In the piece, “SET, AS (reversed)”, 2009, Downsbrough sets up another visual relationship between space and text. There is a 9 x 3 grid of squares painted in black on the wall, yet the grid is incomplete as there is one square ‘missing’ (the third from the top in the right-most column), as well as an area within the second from the top square in the left-most column that spells out “SET” with the second half of the “T” in “SET” spilling into the border/gridline. The text is not painted on top of the black, but is actually the white of the wall, the same white as the lines that define the grid. The other element of “SET, AS (reversed)” is a single square of black with the word, “AS” reversed sitting at the top right corner of the single square. This square, located several feet to the left of the large grid and at the same height as the second to bottom row of the grid’s squares, hypothetically could ‘complete’ the grid, as the square is the same size, yet it is painted, not in the grid, but near it. To ‘complete’ the grid, the square would have to be repainted, which could be thought of as ‘moving’ the square yet physically that is not what would occur. This relationship between reality, assumptions, imagination and physicality are to what the words “SET” and “AS” can possibly refer. The black squares serve as a set, yet they are ‘missing’ one, yet it is present, so perhaps the use of the word, “AS” makes sense: the squares serve AS a set and by reversing the word “AS”, Downsbrough allows it to not quite be a set.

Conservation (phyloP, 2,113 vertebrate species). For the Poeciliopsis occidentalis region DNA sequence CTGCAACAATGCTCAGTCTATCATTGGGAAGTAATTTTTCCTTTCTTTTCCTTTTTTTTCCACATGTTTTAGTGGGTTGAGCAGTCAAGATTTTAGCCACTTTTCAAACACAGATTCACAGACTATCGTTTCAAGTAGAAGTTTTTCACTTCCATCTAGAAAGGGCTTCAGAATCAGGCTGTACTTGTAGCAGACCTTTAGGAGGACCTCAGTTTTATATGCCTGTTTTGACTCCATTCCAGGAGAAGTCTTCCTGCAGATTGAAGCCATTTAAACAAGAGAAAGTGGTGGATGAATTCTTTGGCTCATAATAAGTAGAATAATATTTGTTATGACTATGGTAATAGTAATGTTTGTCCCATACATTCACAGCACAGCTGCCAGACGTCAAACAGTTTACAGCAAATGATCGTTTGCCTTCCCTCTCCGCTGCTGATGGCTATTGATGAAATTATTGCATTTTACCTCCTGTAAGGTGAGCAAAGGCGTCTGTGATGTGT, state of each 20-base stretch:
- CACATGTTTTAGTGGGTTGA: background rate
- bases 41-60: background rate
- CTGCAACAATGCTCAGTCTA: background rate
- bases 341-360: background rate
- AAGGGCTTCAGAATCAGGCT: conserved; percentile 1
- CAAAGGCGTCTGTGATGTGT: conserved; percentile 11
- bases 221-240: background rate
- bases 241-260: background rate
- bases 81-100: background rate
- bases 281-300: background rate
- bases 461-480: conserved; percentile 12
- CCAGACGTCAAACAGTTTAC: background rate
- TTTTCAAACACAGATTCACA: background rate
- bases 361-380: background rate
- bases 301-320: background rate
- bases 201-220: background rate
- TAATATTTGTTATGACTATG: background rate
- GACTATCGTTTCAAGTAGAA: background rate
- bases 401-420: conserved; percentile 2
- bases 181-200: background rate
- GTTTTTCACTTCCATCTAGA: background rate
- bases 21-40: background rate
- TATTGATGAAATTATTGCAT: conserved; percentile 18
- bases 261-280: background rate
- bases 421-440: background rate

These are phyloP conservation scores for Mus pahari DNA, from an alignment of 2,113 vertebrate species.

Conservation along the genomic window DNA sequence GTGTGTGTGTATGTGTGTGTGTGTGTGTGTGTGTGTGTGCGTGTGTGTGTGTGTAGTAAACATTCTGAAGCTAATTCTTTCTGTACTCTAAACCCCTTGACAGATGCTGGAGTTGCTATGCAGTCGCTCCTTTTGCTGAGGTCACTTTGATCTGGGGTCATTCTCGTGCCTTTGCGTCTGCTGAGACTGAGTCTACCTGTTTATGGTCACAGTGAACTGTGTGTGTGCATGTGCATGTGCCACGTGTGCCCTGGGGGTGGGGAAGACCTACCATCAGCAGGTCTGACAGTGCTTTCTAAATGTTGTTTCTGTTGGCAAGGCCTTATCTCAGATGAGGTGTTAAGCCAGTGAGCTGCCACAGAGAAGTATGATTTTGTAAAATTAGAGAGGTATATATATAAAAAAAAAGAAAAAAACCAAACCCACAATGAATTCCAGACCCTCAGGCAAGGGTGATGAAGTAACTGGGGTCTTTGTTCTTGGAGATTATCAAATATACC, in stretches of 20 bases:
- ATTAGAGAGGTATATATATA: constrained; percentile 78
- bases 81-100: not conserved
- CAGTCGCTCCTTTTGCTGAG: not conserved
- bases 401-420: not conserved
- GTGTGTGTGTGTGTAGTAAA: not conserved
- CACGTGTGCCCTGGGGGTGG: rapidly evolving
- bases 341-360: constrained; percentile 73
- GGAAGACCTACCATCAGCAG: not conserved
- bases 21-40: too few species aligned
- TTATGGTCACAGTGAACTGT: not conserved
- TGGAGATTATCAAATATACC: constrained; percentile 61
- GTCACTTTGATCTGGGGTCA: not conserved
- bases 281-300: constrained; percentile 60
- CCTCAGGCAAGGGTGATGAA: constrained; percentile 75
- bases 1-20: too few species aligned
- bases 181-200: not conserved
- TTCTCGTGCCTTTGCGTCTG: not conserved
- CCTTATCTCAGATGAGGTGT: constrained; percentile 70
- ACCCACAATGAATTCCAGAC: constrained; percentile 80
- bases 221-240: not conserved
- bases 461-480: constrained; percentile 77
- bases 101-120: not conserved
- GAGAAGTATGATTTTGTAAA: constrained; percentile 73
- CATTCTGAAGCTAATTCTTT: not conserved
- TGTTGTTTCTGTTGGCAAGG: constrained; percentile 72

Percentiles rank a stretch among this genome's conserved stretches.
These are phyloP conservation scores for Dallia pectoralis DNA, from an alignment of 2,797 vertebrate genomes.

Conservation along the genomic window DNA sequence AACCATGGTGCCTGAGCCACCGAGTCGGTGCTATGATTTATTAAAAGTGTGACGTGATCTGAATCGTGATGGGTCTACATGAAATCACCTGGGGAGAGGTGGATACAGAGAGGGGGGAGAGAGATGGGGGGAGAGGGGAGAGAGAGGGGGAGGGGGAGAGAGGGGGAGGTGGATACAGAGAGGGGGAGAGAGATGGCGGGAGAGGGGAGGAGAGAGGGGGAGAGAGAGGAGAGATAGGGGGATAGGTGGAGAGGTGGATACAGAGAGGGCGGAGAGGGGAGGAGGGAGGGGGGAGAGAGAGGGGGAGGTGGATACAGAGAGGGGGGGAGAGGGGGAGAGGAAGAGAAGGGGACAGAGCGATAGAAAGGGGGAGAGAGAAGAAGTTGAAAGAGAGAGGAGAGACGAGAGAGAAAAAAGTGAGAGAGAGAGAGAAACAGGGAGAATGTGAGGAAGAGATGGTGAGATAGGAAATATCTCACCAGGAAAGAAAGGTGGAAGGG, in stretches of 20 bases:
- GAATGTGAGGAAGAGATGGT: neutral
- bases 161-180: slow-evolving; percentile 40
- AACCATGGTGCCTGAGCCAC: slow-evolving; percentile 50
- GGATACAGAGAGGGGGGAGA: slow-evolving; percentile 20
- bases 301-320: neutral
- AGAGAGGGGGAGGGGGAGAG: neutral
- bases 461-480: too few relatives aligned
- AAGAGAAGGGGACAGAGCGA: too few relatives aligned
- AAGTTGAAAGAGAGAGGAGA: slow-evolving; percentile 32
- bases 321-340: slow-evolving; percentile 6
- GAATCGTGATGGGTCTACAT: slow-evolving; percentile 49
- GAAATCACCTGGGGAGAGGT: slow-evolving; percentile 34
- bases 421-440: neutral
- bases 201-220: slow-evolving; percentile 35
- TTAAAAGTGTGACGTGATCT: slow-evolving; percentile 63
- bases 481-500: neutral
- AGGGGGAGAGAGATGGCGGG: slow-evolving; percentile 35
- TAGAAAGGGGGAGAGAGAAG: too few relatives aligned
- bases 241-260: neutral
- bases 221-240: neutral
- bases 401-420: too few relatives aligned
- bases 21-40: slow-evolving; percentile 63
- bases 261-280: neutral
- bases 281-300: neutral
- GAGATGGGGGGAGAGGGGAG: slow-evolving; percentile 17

On the opposing wall to “SET, AS (reversed)” is “AND”, 2009 which is the top half of the word, “AND”. This piece serves to relate each piece to another, the postcard announcing the show (where only the bottom half of the “AND” is printed) to the show, and more basically, the conjunction of elements in the world to other elements. By splitting the word, “AND” across the middle and separating it, the meaning of the word gets entangled with the action of what one’s mind does to “complete” the word or ‘combine’ the halves of the word. This action can be further accentuated by the location of the word not in between pieces but on a wall separate from all other exhibition walls. Perhaps it can serve to connect the pieces in the show to each other (i.e.: this piece and that piece) but also, perhaps it can take what is in the show and connect it to what else there is in the world (i.e.: this show and what one experiences outside).
With all this said, it should also be noted that Peter specifically leaves his pieces (often-times called interventions) without didactic explanation and so while the above interpretations are hopefully valid, there is much room for alternative, additive and contrary interpretations.